And as a proof of the vigilance of those who are actuated by the same motives of honourable duty which marked the soldier-like conduct of Private Croker, of the New South Wales Corps (who was centinel at the store and detected the robbery, which he brought forward like an honest man and a good soldier, although offered a tempting reward for its concealment), will not pass unnoticed, the Governor has directed the treasurer of the goal fund to present Croker with fifteen pounds sterling - not as a reward for having done his duty, but as a mark of the Governor s appropriation of his conduct.

SYDNEY GAZETTE AND NEW SOUTH WALES ADVERTISER, Sunday April 17, 1803 (Vol.1, No.7) - Various bits and pieces of interest.  HMS Buffalo gave a shipboard party on Tues 12th April; sailed for Norfolk Island on Thursday 14th (later delayed until Saturday 16th).

     Sailed on Thursday last for Norfolk Island and from thence to proceed for the Moluccaus and Calcutta, His Majesty's Ship Buffalo, Capt. W. Kent, Commander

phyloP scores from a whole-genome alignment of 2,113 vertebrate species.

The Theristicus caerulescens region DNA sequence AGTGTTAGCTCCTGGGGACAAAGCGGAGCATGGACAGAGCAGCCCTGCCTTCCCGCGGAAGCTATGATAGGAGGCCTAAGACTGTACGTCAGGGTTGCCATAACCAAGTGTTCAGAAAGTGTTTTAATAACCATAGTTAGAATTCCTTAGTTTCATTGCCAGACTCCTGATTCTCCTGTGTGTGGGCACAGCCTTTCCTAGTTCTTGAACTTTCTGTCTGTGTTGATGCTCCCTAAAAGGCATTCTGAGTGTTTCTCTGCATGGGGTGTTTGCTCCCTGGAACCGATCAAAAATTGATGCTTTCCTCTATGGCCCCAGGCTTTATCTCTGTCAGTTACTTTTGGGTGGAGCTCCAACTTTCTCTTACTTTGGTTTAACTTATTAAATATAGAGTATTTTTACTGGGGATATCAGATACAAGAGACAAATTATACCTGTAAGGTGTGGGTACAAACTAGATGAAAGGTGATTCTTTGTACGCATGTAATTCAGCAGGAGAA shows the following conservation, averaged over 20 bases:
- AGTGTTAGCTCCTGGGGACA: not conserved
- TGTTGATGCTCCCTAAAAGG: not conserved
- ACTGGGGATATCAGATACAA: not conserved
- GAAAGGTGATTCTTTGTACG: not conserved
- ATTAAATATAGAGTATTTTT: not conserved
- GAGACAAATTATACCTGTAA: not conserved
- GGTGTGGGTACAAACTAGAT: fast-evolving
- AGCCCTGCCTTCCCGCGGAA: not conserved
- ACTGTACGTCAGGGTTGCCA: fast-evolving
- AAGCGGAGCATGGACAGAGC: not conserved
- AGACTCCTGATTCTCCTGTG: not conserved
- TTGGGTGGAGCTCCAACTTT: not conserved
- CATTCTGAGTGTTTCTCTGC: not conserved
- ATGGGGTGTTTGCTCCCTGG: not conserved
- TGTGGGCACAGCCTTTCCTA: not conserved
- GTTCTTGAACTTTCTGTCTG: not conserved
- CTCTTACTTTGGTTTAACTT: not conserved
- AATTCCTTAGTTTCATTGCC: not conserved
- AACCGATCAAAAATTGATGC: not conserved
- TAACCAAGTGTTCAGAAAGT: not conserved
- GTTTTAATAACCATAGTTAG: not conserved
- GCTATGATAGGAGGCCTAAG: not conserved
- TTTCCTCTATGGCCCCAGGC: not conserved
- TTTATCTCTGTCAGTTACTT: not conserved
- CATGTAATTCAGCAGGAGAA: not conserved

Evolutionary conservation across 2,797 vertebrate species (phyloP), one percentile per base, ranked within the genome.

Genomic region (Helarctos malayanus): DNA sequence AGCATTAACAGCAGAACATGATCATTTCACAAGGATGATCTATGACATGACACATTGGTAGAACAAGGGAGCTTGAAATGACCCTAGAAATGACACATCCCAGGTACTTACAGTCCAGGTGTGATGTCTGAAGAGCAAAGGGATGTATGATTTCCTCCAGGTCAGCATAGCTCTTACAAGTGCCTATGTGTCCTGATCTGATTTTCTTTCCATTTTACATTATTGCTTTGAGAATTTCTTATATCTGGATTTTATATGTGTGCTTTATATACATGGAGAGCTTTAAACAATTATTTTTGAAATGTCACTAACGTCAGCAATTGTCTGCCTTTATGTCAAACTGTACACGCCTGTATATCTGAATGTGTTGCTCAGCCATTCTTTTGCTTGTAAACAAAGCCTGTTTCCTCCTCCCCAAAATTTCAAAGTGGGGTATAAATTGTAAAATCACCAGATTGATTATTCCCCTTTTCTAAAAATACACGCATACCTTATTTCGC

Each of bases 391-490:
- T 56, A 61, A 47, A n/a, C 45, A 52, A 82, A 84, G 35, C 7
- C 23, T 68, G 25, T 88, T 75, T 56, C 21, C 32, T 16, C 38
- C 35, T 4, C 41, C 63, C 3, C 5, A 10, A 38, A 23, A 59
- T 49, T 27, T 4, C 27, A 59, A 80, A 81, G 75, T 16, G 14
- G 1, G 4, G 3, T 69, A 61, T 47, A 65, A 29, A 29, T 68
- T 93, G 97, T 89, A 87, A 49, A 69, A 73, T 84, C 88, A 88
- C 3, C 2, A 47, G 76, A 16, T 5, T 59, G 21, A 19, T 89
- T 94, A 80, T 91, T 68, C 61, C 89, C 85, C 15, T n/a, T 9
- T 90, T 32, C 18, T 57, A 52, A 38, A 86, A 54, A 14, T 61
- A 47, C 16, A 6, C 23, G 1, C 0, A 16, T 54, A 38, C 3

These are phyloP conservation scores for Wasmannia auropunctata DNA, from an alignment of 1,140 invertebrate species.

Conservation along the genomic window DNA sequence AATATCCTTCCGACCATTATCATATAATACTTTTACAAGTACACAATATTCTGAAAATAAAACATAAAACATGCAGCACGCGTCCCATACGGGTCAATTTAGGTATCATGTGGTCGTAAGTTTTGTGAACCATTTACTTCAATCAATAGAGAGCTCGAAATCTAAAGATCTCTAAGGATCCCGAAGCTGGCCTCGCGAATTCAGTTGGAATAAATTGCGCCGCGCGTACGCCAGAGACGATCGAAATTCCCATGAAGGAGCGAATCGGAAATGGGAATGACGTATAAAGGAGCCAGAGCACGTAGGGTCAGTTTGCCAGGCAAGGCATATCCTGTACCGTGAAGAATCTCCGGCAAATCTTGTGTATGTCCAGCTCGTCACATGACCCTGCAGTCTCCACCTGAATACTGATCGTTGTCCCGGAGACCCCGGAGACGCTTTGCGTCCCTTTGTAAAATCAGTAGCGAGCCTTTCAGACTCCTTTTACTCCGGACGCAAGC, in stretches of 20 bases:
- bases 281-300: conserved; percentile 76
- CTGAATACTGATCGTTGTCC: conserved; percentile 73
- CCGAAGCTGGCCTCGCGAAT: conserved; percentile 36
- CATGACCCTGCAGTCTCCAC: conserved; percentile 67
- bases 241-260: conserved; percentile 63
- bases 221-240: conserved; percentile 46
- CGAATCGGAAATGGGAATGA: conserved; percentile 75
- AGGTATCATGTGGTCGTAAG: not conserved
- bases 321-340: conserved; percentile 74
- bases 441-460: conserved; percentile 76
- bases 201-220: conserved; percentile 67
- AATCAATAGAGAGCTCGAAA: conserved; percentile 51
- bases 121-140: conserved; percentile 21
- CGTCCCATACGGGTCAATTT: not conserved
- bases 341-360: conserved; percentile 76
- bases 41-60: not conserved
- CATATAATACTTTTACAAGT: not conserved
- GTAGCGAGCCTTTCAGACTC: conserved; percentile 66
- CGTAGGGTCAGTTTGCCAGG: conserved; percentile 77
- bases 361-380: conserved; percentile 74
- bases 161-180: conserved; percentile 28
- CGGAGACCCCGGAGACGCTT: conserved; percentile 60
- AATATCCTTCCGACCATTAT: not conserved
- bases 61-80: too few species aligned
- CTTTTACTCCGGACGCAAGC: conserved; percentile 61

On Saturday the 16th instant and two following days a number of Prisoners, convicted of misdemeanors, were shipped on board the Buffalo for Norfolk Island,  Robert Jillet was also put on board, with Hailey, implicated in the same offence, and several of the Store Attendants, whose conduct has been such as to render them suspected.  Several persons were permitted to go at their own request, some to accompany their husbands, and others from a desire of a change of air.

     Robert Jillett and James Hailey were subsequently transported to Norfolk Island on Buffalo, Captain W. Kent, departed Sydney 16 April, voyage reported later by Capt. Rhodes (whaler) of the Alexander to have taken 17 days.  Arrival on Norfolk would have been on or about 2nd May 1803.